Thanks to (edit: DailyMotion), here is the original 1999 Ghiblies short from Studio Ghibli. This little film, a loose collection of short segments based around a spoof of the famed studio. It was created for television as a creative outlet for the younger members of the studio, free from the shackles of working on a Miyazaki or Takahata feature film. It's very short - about 12 minutes long - but very enjoyable. Ghiblies Episode 2, naturally, completely blows it away, but that's to be expected.
I was surprised that the original Ghiblies (pronounced gee-bleez) was not included on the Ghibli Short Short DVD. The only official release remains a long out-of-print laserdisk. Strange, but maybe the studio just wanted to give the hardcore fans something to search for. Enjoy!
Back to business. Here's Studio Ghibli's 2002 short film, Ghiblies Episode 2. This appeared as the opening act of the double bill with Neko no Ongaeshi, aka The Cat Returns. Both films are included on the Japanese DVD, which will really roil those of you who bought the US Disney DVD. Why Ghiblies 1 wasn't included on the disc when it was perfectly available and ready to roll is a mystery.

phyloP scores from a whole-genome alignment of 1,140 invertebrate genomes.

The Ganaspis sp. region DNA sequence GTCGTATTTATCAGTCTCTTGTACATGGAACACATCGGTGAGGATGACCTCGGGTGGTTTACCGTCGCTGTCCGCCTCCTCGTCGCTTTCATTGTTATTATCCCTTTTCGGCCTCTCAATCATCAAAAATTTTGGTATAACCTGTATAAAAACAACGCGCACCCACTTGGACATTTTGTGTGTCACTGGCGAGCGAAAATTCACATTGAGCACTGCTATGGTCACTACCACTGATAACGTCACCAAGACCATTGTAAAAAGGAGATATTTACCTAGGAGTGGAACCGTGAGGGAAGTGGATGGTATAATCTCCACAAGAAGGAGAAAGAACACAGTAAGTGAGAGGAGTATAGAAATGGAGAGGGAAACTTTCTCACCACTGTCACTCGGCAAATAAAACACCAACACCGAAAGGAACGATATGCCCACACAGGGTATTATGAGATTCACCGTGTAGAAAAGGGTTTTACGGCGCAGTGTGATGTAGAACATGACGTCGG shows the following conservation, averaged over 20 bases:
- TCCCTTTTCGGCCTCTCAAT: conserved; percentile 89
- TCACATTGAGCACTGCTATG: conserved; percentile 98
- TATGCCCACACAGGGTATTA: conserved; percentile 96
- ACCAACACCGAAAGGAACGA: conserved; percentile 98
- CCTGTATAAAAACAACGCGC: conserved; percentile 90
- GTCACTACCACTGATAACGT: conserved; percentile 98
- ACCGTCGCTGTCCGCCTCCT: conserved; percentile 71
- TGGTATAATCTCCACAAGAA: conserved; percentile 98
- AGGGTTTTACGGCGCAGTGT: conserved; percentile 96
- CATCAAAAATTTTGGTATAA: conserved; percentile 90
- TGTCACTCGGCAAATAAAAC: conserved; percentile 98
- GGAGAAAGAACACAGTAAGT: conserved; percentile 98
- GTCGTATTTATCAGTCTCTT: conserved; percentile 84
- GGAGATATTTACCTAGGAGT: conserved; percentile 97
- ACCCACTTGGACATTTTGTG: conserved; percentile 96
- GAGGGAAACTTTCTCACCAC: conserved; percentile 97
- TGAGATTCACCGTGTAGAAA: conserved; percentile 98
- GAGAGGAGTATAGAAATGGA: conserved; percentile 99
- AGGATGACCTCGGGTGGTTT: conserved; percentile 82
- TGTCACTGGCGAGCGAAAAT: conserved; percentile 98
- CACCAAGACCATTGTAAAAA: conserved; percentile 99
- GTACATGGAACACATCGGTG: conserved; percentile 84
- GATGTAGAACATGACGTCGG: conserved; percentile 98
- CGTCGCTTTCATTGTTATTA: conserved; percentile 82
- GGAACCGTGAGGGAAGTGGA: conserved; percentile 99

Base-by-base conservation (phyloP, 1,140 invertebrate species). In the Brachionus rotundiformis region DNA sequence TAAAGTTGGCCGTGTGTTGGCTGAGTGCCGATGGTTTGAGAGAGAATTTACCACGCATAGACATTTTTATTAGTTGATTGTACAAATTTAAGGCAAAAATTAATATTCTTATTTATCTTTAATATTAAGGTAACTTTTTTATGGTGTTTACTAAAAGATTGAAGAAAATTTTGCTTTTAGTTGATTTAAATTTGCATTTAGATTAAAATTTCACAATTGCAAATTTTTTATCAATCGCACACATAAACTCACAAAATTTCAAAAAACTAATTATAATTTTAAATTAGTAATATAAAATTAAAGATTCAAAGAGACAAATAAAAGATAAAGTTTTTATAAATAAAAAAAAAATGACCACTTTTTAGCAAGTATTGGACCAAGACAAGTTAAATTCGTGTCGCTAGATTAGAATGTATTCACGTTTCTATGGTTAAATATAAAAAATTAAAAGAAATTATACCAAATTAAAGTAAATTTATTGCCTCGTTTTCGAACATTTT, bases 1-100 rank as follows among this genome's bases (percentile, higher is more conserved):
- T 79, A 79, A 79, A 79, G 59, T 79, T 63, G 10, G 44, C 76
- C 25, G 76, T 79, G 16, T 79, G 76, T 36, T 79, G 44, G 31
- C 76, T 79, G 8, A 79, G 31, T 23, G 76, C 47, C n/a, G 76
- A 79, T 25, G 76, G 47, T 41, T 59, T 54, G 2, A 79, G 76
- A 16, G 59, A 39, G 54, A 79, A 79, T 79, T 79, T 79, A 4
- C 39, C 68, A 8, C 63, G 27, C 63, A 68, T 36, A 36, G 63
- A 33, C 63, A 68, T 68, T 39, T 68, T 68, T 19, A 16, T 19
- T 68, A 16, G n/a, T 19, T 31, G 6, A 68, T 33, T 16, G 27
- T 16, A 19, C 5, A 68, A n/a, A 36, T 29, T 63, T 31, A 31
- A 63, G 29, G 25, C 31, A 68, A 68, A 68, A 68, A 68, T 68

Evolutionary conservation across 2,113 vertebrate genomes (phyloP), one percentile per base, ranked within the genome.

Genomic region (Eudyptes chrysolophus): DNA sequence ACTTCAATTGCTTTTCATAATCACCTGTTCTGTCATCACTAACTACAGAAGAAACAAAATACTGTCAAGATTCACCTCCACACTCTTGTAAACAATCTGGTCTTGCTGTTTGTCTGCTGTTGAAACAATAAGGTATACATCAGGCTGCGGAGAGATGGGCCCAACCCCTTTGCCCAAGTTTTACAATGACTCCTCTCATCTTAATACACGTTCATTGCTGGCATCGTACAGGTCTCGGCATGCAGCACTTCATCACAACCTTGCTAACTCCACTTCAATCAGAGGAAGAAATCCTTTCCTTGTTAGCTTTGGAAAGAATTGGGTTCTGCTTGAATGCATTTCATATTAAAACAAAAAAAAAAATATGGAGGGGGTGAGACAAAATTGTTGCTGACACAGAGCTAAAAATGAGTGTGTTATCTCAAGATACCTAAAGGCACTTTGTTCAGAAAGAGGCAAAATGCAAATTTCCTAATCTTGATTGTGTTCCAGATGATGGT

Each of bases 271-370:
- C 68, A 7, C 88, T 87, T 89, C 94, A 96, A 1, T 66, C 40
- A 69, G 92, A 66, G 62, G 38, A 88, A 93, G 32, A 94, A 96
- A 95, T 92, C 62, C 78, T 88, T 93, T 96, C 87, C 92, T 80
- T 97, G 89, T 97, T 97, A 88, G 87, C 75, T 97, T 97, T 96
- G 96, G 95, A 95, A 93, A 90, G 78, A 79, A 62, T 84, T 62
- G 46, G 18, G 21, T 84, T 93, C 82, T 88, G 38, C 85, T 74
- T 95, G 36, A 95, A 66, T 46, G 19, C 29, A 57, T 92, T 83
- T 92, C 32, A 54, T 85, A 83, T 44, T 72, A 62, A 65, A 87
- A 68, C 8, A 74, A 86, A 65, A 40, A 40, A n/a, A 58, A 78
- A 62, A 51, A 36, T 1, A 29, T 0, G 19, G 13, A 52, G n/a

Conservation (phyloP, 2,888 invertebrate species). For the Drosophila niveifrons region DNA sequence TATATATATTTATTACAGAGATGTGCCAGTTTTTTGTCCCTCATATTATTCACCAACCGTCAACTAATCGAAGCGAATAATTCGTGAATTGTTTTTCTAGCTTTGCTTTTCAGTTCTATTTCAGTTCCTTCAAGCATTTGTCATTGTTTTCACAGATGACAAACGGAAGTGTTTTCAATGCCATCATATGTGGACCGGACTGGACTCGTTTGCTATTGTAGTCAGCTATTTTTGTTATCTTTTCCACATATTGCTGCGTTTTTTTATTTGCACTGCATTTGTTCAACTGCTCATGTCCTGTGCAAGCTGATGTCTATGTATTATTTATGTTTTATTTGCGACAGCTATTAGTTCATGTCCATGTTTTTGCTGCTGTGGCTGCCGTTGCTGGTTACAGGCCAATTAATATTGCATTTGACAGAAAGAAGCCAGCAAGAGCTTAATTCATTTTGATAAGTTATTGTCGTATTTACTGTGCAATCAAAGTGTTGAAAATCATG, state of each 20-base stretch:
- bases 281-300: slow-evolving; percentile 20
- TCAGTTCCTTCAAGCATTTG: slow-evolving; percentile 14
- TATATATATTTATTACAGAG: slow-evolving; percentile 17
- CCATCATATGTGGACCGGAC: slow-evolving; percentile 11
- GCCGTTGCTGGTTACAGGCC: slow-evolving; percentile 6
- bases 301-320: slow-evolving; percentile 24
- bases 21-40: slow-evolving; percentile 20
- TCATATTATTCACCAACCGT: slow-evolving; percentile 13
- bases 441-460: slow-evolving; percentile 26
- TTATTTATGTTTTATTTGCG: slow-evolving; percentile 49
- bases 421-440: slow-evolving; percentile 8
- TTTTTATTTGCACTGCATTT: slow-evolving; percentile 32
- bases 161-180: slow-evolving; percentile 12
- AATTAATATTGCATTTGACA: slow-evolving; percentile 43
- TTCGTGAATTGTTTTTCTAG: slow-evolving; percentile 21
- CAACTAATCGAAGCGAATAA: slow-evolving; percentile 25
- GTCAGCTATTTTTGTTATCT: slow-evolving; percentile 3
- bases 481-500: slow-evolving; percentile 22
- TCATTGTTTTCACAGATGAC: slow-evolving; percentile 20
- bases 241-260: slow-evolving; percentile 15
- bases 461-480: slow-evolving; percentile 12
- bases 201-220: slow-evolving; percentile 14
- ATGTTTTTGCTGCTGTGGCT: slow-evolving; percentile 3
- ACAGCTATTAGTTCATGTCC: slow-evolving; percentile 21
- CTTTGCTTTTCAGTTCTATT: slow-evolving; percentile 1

Anyway, watch and enjoy. One of my favorites from Ghibli.
Think you've seen it all when it comes to animation? Chew on this.
The Iota Center has an excellent essay on the career of James Whitney, the younger of the two Whitney Brothers. Give it a read here, and pass along to your friends. Thank Goodness For Google! I'll never miss the old days of scouring through the University of Minnesota library archives.
As an artist and great lover of animation, I'm always digging around, trying to find whatever great new discoveries lay waiting. Through my stubbornness, I've uncovered Hayao Miyazaki, Isao Takahata, and the whole Studio Ghibli realm. I've also digged up the '70s era of psychedelic animation that somehow snuck onto Sesame Street when I was a kid. And now I've found two great pioneers in computer graphics animation.